Israel: No Asylum Seeker Made It Over Egypt Fence in Six Months

Thousands entered Israel annually until 2012, when the fence was completed and the country’s new law on migrants was passed.

Ilan Lior
Ilan Lior
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Asylum seekers and other foreign national, in the Holot detention facility in the Negev.
The Holot detention facility. Except for those being held there, rights groups say, asylum seekers are legally allowed to work and earn a living. Credit: Eliyahu Hershkovitz
Ilan Lior
Ilan Lior

Over the past six months not one African asylum seeker has illegally entered Israel by climbing the border fence with Egypt, the Interior Ministry’s Population and Immigration Authority said Sunday.

So far this year only 18 African asylum seekers have entered the country without permits, the authority added. Since the beginning of 2013, only 302 people have made it over the border fence, compared with the thousands who entered Israel annually until 2012, when the fence was completed and the country’s new law on migrants was passed.

Many government ministers, Knesset members and right-wing activists had claimed that the High Court's August 2015 decision to limit the detention period for asylum seekers in the Negev's Holot facility would lead to a new wave of illegal entries. They said asylum seekers would have less of an incentive to leave the country voluntarily.

The new figures show that shortening the maximum detention period in Holot did not significantly affect the rate of illegal entry into Israel and the number of migrants leaving.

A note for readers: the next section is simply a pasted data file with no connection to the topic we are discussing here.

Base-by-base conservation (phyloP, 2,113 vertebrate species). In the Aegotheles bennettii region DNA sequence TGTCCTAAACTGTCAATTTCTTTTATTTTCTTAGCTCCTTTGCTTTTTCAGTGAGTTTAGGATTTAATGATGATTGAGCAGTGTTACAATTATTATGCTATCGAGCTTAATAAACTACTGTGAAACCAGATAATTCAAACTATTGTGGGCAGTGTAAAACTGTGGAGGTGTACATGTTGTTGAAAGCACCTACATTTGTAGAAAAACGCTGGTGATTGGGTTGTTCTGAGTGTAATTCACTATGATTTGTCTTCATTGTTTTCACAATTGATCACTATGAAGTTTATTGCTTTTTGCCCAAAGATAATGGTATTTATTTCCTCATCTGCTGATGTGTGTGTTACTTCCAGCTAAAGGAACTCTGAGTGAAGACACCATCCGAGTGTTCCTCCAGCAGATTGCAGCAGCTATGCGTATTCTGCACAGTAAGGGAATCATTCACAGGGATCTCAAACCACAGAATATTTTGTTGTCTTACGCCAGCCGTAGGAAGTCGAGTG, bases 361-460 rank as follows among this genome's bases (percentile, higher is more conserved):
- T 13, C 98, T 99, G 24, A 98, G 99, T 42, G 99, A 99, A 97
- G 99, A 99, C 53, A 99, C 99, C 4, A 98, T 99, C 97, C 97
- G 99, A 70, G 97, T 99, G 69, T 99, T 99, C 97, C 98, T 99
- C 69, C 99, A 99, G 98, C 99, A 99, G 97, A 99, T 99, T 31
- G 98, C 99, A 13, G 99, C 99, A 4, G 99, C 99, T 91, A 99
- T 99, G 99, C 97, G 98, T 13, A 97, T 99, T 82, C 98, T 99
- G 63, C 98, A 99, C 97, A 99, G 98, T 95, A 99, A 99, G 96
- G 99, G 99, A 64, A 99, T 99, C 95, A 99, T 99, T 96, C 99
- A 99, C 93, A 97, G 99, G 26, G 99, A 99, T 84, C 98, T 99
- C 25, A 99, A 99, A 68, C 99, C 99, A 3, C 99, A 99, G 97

“For years they have been scaring the public with a million people who are in the desert on their way to Israel,” said Reut Michaeli, executive director of the group Hotline for Refugees and Migrants.

“The reality is that the migration routes have changed, the road to Europe is open and refugees from Africa prefer to risk their lives and go there. The Israeli government’s mistreatment of refugees and the constant threat of imprisonment are enough to pressure the refugees to leave. It’s not mass deportation but slow deportation; something quiet and disheartening.”

As of the end of September, 40,721 people who had entered Israel without a permit lived in the country. These were 29,367 Eritreans, 8,066 Sudanese, 2,780 people from other African countries and 508 from the rest of the world, the Immigration Authority says.

The rate of asylum seekers leaving Israel this year has risen slightly from last year. In the first nine months of the year, 2,798 asylum seekers left Israel, 81 percent of them Eritreans. Asylum seekers who agree to leave the country voluntarily receive a $3,500 grant, and the government pays for the plane ticket.

The latest amendment to the Prevention of Infiltration Law passed by the Knesset at the beginning of the year states that "infiltrators" who enter Israel illegally are to be detained at the Saharonim detention center in the Negev for three months. After that they are transferred to the nearby Holot facility where they are detained for a year.

They are allowed to leave the facility during the day but must spend the night there, and are not allowed to work. Anyone caught violating the terms at Holot may be jailed at Saharonim. After a year in Holot they are released and receive a temporary residency permit.

Holot can hold 3,360 people and has been at near full capacity for almost a year. The Immigration Authority said last week it would no longer summon to Holot asylum seekers who hail from Sudan’s Darfur region.

The decision was made because most Darfurians in Israel filed asylum requests long ago but have yet to receive replies. The Immigration Authority said some 250 people from Darfur now live in Holot.

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